- A white bib on the chest
- White belly
- White on all four paws
As you can see, there are a large number of colors you can find in the Maine Coon and each one is as unique as the last. But now that we know the colors, let’s look at the actual appearance of the breed.
The Maine Coon is one of the largest breeds in the domestic cat world. They are known for being muscular and broad in appearance. The breed should have a long body with a long, broad tail that tapers; however, the tail should be thick and bushy, even with tapering.
The legs should be well proportioned and there should be a muscular thickness to the legs. The front legs are set wide apart giving the appearance of a wide chest on the cat. They should have a rugged appearance with a very solid build.
Feet on a Maine Coon should be large and round, with a snowshoe appearance. The head of the breed should be broad with a square muzzle that has a blunt look to it.
The cheekbones of the Maine Coon are set high and often give the breed a human-like appearance. Ears should be large and should taper to a point. Eyes should be oval-shaped, large and set wide apart on the front of the cat’s face.
While the overall cat is long, the coat of the Maine Coon is as important as the size. The ears should have a very distinctive furnishing and should have long tufts of hair that are similar to the tufts found on lynxes.
The coat itself should be thick and be weather and water-resistant. The texture should be soft to the touch and it should be shorter on the head and shoulders while there is a thick ruff or frill around the neck and chest.
The tail should be plumed and there should be feathering on the back of the legs. The paws should be covered in thick fur that helps protect the paws from snow and cold water.
It should be noted that the Maine Coon is a very slow-growing breed and often don’t reach their full size until they are 3 to 5 years of age.
The Gentle Giant of the Cat World
So, we know that the Maine Coon is a giant but did you know that they are also known for being a gentle breed that fits into most, if not all, families. The breed is known for having dog-like qualities — they are both loyal and often bond with one person in the family. However, even with that bond, they tend to be very gentle with everyone they meet.
Although they are a large breed, don’t expect them to be lazy. In fact, they have a great amount of energy and will happily learn how to fetch and walk on the leash. They love climbing and will go through bouts of playfulness and sleeping throughout the day.
Another activity that the Maine Coon loves, which brings out those dog-like qualities, is water. Most Maine Coons can be trained to accept water and they often love to swim and splash in the water.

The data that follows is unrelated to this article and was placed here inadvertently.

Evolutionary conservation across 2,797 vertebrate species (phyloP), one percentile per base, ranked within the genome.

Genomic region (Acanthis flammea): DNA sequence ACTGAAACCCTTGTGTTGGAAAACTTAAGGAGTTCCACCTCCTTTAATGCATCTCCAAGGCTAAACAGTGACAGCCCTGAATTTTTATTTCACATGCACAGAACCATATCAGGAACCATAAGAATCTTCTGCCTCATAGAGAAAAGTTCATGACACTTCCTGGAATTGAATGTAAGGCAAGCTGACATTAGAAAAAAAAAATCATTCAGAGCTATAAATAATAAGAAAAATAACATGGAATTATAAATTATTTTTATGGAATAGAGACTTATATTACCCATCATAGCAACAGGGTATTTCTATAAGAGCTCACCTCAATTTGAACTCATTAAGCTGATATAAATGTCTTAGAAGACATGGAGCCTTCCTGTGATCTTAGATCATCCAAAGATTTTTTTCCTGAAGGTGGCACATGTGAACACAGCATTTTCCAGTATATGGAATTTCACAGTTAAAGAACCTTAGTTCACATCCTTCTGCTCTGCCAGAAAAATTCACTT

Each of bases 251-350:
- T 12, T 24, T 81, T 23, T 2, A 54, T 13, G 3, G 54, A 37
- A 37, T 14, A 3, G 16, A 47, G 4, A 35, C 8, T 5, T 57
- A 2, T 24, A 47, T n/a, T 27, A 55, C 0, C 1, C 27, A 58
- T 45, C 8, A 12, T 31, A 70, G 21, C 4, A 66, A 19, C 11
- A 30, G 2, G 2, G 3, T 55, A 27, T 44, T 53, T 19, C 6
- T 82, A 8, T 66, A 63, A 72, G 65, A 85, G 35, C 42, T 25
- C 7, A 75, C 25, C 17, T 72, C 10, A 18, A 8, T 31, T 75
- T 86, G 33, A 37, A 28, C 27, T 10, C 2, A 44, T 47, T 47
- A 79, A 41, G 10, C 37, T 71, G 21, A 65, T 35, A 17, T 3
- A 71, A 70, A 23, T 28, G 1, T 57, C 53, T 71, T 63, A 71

The breed loves human connections and they will often seek out the companionship of their owners. They also have the tendency to talk and argue with their owners often trilling and making various noises to get their owners to answer back.
Overall, the breed is known for being very intelligent and will learn commands quite easily; however, they may not always follow them unless given a reason to.
An Excellent Family Companion
When we think of breeds that are perfect for families, many people don’t think of the Maine Coon due to its size and wild appearance…however, they are completely wrong. In fact, the Maine Coon is a wonderful breed for families and do well with children of all ages.
They are affectionate and patient with children and don’t mind being the center of attention, even if it means being dressed up. They have a dog-like personality and will often bond with one family member more than another, but they will be friendly and loving with everyone in their home.
With other pets, the Maine Coon does very well. They often do well in multi-cat homes and they can do exceptionally well with dogs of all sizes. Since they are excellent mousers, they aren’t really recommended for homes with small pets or birds.
An American Breed with an American History
The Maine Coon is considered to be one of the oldest breeds developed in the USA and much of its origins is actually not well known. In fact, there is a lot of myths around the actual origins of the breed, much of this due to the wild appearance that they have.
However, while some people speculate that the Maine Coon may be a cross breeding of an imported European cat and either a bobcat or a lynx, much of those beliefs have been debunked over the years.
What we do know is that the Maine Coon cat was developed in the state of Maine and is believed to have been very common in the state of Maine during the 1800s. As mentioned, there are several myths about the breed’s origins, including:
- They were brought by Vikings to North America.
- They arrived on ships and bred with native local cats.
- They are a cross between a raccoon and a long-haired cat.
- They were developed out of the angora, long-haired cats that Marie Antoinette may have sent to the new world where she’d planned to escape to.
However, the most likely story is that they are simply cats that arrived with settlers to the area and were bred with the various long and short-haired cats that came to the new world with their families.
Still, even with the mystery around their history, the Maine Coon was a popular breed throughout the 19th century and was prized as both a farm cat and a mouse. The breed can trace its heritage to a Maine Coon by the name of Captain Jenks of the Horse Marines.